• UNC Street Drug Analysis Lab:  The UNC Street Drug Analysis Lab is a public service of UNC-CH involving public health drug checking by mail. Results are typically returned in a week and samples are kept completely anonymous.
  • Opioid Data Lab GitHub: Check out the Jupyter Notebooks, Data, and Code shared publicly by the Opioid Data Lab. Datasets contain no personally identifying information and are either used with permission or only contain public data. Each set of code listed below is provided for public use, with the author’s consent. Each code set contains a license that details sharing and reuse permissions. Code is written in SAS, Python, Stata, and/or R. These materials are open for use for anyone with an interest in reducing the harm from prescription opioids and heroin.
  • PurIST GitHub Repo: This is the public GitHub repository that contains the R package for the Purity Independent Subtyping of Tumors (PurIST) algorithm.
  • runPURIST GitHub Repo: Check out the public repository that contains the GUI for technicians to run the PurIST algorithm with their data.

March 24, 2022 | Transforming Youth Advocacy

  • QuantCrit: education, policy, ‘Big Data’ and principles for a critical race theory of statistics: Quantitative research enjoys heightened esteem among policy-makers, media, and the general public. Whereas qualitative research is frequently dismissed as subjective and impressionistic, statistics are often assumed to be objective and factual. The paper’s authors argue that these distinctions are wholly false; quantitative data is no less socially constructed than any other form of research material.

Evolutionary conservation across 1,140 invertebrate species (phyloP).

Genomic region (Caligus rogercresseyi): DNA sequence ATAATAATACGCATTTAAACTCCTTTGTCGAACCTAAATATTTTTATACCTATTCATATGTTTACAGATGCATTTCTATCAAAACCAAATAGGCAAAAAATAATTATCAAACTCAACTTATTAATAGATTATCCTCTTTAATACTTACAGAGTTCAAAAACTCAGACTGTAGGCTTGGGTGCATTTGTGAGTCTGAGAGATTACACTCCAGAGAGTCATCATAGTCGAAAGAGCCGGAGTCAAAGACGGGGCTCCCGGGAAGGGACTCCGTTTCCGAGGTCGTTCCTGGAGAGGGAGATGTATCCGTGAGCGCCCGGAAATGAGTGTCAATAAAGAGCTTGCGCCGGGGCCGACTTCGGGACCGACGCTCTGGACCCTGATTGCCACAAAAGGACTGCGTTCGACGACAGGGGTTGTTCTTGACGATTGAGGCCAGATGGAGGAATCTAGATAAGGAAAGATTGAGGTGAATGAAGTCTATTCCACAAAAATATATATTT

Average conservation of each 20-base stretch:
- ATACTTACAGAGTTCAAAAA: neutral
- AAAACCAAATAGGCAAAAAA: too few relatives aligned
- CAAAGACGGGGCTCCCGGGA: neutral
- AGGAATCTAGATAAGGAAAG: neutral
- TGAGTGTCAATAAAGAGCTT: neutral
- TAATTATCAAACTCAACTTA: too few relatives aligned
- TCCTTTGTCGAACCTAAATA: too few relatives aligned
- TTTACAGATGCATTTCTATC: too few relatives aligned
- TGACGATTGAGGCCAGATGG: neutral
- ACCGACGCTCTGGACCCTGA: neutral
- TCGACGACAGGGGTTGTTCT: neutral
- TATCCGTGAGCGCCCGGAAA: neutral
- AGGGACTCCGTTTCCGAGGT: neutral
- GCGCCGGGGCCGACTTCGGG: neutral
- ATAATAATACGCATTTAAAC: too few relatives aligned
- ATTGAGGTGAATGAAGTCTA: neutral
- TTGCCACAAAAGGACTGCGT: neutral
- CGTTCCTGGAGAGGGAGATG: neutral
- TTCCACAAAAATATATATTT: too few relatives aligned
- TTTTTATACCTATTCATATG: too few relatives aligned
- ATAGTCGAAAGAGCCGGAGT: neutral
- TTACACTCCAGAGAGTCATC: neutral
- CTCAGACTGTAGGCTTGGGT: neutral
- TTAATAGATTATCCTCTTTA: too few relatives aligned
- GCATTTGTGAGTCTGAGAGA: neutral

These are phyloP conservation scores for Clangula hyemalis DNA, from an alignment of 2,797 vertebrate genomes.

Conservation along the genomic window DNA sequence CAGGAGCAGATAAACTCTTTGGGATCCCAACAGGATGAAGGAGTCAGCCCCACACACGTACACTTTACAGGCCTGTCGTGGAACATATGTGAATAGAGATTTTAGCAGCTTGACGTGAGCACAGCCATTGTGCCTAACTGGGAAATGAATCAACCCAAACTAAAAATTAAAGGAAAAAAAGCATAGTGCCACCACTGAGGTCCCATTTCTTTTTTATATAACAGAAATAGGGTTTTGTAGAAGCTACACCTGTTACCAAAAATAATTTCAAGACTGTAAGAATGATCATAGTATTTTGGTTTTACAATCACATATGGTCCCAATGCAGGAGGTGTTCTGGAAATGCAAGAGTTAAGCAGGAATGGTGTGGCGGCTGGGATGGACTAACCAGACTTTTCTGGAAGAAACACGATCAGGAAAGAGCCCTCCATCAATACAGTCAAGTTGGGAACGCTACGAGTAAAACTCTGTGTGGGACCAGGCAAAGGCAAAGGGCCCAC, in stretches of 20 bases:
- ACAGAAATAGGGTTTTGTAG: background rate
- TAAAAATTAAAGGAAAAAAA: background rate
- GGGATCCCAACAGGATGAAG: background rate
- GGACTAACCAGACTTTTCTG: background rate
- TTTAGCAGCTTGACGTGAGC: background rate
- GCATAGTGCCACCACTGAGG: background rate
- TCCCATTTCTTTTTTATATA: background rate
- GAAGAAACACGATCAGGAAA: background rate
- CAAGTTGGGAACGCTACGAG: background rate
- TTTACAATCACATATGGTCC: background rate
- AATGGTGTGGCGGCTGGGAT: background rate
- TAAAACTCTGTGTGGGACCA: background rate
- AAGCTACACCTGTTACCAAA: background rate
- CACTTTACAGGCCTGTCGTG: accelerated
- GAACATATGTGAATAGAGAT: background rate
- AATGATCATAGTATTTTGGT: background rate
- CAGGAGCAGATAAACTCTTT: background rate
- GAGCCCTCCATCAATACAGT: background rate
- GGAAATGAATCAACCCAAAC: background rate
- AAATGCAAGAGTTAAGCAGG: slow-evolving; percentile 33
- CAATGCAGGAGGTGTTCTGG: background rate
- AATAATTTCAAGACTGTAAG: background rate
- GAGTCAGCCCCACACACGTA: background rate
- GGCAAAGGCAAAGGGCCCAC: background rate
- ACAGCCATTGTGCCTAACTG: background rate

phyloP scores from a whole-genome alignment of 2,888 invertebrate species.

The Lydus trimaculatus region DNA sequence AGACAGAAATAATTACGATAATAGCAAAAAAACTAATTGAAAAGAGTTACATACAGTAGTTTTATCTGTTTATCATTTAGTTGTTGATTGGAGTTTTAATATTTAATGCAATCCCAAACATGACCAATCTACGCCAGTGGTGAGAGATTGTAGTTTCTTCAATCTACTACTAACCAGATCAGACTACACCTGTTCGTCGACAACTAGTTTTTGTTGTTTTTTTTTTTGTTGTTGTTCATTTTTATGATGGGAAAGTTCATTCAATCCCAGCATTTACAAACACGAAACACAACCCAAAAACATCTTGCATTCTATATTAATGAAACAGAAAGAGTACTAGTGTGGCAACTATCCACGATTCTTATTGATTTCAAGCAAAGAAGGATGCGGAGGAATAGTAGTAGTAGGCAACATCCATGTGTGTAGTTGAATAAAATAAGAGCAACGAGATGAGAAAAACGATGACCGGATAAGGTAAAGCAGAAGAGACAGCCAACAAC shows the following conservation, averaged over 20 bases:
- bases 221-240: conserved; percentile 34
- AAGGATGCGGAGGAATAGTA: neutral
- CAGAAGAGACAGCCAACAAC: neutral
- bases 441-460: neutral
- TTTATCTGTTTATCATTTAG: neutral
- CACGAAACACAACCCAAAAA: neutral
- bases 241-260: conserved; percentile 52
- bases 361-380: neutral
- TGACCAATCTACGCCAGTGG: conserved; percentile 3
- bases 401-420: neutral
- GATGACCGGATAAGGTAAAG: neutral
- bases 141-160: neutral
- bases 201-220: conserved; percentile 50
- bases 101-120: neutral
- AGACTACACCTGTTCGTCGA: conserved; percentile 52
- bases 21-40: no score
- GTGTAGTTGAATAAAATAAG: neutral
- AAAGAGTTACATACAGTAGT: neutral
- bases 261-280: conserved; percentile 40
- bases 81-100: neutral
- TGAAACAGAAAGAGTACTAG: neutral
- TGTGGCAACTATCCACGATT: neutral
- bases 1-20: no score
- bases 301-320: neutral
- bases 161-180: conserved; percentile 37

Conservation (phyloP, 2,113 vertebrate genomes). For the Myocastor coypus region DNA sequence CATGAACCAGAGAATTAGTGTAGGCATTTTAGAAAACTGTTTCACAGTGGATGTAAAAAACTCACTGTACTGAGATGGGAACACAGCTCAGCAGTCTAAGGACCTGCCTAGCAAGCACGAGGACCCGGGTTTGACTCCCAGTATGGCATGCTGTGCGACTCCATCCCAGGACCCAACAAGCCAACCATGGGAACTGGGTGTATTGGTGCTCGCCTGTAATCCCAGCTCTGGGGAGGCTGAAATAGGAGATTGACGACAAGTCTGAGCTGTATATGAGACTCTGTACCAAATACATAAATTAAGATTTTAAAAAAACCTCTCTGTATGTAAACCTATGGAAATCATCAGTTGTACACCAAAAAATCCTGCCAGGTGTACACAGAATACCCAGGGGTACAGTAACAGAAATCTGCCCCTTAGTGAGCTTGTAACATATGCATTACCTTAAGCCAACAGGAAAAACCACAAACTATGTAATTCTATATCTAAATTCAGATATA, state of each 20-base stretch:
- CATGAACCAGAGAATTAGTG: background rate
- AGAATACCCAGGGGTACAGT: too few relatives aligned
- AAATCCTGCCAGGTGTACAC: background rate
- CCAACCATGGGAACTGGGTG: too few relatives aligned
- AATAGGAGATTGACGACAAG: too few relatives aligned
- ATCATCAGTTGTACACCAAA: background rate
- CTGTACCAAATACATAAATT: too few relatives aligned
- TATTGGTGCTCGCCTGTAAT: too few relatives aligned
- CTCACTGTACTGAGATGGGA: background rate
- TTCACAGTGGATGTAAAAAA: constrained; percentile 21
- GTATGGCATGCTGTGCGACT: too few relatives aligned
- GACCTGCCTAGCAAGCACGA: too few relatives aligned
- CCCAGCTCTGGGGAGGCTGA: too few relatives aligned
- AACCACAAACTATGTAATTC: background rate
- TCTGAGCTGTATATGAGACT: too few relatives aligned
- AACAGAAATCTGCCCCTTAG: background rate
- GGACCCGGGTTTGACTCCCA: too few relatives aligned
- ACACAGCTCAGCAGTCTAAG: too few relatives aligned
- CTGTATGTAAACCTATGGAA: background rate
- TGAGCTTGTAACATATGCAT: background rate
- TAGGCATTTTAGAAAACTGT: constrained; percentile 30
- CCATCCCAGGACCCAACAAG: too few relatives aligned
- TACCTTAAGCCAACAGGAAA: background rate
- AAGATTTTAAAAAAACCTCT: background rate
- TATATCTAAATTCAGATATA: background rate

• Anthony, Noah, Gabriel and beyond: How to fix L.A. County DCFS: In the long, troubled history of L.A. County child abuse cases, certain names stand out as avatars of how the system can go terribly awry. Anthony Avalos. Gabriel Fernandez. Noah Cuatro. L.A. County has seen a focus towards intense scrutiny on what a number of racial justice advocates and elected officials say is an implicit bias that may make some Department of Children and Family Services workers more prone to regard poor families and parents of color as unfit to raise their children.

February 24, 2022 | Tackling Underrepresentation in Data Science

  • On the Books: Jim Crow and Algorithms of Resistance is a collections as data and machine learning project of the University of North Carolina at Chapel Hill Libraries with the goal of discovering Jim Crow and racially-based legislation signed into law in North Carolina between Reconstruction and the Civil Rights Movement (1866/67-1967).